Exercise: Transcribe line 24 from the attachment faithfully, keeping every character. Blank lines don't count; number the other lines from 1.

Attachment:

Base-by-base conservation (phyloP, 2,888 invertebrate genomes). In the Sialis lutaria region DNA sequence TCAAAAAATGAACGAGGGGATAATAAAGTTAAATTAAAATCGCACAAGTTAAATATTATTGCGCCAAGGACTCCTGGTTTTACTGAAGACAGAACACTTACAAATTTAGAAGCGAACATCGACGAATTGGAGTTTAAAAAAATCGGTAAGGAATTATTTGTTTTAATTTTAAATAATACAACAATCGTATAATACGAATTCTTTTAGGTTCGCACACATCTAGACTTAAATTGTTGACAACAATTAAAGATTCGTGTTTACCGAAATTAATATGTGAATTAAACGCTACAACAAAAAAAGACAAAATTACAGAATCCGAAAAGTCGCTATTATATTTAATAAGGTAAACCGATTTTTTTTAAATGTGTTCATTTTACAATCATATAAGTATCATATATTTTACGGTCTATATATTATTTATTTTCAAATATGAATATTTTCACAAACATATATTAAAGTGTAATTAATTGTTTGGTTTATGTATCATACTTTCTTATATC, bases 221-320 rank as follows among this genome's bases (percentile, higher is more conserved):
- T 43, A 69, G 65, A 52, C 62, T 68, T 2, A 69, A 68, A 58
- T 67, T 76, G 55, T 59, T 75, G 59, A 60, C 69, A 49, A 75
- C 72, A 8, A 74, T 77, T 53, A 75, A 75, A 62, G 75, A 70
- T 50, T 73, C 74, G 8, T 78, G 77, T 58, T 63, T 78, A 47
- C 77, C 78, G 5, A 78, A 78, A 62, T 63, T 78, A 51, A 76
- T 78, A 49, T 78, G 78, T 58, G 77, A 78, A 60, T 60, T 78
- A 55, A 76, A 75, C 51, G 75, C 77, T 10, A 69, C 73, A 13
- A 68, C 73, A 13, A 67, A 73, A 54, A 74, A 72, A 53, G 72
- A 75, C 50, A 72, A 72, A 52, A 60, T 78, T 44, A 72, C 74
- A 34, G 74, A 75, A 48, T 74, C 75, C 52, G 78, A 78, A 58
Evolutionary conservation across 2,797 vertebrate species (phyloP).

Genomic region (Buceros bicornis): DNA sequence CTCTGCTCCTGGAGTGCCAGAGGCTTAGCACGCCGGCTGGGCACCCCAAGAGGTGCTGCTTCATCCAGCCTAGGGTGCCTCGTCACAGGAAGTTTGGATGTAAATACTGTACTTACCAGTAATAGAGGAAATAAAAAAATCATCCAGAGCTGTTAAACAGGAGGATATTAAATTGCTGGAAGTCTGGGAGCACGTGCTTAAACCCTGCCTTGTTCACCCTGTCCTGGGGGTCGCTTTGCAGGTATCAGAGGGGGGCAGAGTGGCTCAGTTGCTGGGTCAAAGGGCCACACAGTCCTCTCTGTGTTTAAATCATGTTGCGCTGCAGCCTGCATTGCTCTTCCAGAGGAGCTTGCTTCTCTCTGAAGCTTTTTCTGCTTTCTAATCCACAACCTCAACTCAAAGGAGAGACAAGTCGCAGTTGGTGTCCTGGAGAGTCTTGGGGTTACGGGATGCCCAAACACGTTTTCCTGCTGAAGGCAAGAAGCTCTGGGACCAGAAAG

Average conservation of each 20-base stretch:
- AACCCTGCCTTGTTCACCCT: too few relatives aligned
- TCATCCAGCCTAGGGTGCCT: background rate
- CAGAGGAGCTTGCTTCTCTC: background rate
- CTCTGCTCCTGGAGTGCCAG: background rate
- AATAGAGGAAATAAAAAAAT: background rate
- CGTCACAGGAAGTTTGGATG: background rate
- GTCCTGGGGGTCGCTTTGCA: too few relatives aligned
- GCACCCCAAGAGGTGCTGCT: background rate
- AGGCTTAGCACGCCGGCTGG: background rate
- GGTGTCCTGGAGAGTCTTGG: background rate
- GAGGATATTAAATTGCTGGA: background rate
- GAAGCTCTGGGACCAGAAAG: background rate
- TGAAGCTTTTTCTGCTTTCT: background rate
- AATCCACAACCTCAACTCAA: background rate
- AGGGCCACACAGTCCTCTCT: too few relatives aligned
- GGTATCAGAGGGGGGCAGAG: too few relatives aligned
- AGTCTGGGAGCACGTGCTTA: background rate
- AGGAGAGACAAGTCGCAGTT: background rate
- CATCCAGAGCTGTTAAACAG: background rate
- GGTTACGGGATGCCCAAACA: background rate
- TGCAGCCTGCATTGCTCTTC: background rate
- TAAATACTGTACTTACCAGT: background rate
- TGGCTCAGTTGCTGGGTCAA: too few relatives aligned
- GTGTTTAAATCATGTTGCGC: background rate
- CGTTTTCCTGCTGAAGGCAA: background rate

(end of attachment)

- GGTGTCCTGGAGAGTCTTGG: background rate